One of the most memorable biryanis I’ve eaten featured curry leaves, and so biryani was one of the dishes I was determined to make with my new stash. I cannot totally vouchsafe authenticity; this biryani is pretty close to a Lucknowi biryani, and I’m not 100% sure that curry leaves would be used in a biryani so far north, although curry leaves from Lucknow are reputed to be excellent. I researched a number of recipes before making this one; particular thanks go to Kavita for her excellent explanation of technique, and Pushpesh Pant’s India cookbook. My recipe uses shallots because I prefer them to onions; in India, the two ingredients often are used interchangeably. The dish involves a number of steps and many different spices, but beyond that it is not overly difficult to make. Traditionally, the pot in which a biryani is cooked, or dum, is sealed with dough to ensure that absolutely no steam escapes while the dish finishes. You can seal the pot with foil, however. If you want to try the dough method, a recipe and instructions can be found here.

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You will need:

A large casserole dish with a tight-fitting lid

Aluminum foil

A mortar and pestle or spice grinder

Cheesecloth

Kitchen twine

Ingredients:

2 cups (420 g) basmati rice

1.5 pounds (approx 2/3 kilo) boneless chicken thighs, cut into rough bite-sized chunks

1 cup (240 g) yogurt

1 teaspoon ground turmeric

1 and 1/4 teaspoon salt plus one tablespoon salt, divided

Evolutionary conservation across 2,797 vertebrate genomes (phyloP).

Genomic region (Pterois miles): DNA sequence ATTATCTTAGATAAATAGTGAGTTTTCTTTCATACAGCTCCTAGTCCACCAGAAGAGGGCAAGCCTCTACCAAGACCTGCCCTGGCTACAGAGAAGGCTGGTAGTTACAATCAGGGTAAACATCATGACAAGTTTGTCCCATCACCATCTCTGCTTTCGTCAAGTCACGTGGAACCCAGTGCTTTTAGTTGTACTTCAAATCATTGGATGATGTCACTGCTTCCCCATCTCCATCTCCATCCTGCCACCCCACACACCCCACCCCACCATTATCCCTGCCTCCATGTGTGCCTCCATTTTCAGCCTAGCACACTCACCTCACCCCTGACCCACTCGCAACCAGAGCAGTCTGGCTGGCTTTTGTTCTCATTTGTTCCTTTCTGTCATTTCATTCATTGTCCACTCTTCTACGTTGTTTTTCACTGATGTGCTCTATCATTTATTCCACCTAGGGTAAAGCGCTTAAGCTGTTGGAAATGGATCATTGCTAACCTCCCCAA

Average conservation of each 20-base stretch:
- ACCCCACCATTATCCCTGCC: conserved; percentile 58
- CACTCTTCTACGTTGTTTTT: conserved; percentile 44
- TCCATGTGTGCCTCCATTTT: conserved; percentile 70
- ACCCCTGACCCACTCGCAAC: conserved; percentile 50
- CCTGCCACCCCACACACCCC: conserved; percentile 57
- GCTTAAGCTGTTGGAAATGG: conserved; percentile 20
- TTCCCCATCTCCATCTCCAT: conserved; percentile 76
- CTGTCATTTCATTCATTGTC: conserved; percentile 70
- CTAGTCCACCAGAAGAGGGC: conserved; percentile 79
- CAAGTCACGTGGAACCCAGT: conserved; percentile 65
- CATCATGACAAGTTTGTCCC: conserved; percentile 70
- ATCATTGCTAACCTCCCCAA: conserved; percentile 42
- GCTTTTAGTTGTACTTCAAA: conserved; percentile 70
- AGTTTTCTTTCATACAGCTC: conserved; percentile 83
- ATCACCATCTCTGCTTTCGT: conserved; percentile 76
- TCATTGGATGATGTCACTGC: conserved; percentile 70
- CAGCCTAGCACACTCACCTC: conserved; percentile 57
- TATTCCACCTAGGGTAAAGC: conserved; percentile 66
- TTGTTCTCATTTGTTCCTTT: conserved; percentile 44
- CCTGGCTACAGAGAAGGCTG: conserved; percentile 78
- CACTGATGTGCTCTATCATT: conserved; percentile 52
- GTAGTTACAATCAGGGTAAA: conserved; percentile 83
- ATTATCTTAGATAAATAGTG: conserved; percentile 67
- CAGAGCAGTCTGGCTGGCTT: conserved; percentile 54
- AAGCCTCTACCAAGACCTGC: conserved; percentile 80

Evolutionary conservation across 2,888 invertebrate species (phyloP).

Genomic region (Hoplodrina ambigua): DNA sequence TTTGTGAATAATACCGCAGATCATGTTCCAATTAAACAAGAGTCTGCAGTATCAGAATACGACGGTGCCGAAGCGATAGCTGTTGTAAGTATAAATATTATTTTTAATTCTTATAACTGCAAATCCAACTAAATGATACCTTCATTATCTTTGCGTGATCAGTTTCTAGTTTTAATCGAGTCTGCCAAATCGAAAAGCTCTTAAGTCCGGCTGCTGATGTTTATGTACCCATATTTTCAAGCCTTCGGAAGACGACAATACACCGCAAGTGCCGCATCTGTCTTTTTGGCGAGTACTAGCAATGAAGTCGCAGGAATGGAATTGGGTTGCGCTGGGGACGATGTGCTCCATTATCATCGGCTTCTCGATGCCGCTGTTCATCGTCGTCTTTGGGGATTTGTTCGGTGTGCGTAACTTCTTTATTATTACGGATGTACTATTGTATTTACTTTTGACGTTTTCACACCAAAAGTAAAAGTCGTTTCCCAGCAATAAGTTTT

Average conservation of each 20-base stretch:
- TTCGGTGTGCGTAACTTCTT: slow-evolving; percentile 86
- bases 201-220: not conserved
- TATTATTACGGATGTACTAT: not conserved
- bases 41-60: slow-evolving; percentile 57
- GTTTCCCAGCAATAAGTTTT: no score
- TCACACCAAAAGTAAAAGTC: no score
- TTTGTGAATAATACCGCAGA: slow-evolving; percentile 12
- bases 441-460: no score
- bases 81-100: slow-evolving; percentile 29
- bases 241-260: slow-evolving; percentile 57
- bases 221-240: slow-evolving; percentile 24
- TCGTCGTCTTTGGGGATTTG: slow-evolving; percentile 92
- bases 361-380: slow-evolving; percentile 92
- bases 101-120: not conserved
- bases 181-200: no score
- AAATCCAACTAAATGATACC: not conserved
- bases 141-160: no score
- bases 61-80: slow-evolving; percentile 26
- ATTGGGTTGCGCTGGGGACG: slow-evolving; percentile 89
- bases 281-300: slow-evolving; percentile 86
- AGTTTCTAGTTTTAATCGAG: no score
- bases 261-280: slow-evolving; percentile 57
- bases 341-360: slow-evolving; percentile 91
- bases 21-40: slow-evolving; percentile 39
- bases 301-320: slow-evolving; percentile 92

6 tablespoons ghee, divided

300 grams (about 2/3 pound) shallots, or 7-8 medium red shallots, sliced thinly into rounds and then roughly chopped

25-30 fresh curry leaves

2-3 black cardamom pods

6-7 green cardamom pods

½ teaspoon fennel seeds

½ teaspoon nigella seeds

2-3 whole cloves

2 cinnamon sticks

5 large cloves (about ½ medium head) garlic, finely grated, or about four tablepoons

2 tablespoon grated fresh ginger

2-3 small green chillies (Thai chillies are fine) finely chopped

Four tablespoons fresh mint leaves, roughly chopped (divided)

Six tablespoons fresh coriander (cilantro) roughly chopped (divided)

½ teaspoon saffron, crumbled, and bloomed in a small bowl with 4 tablespoons of boiling water

A few drops rosewater and/or kewra (optional)

2-3 tablespoons slivered toasted almonds

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Method:

  1. First stage: Initial preparation.

Combine the yogurt, turmeric powder, and 1 and ¼ teaspoon salt in a bowl with the cut-up chicken, and toss to combine. Set aside to marinate. Wash the rice well until the water is no longer cloudy, then put the rice in a bowl, cover with water, and leave to soak for at least 20-30 minutes.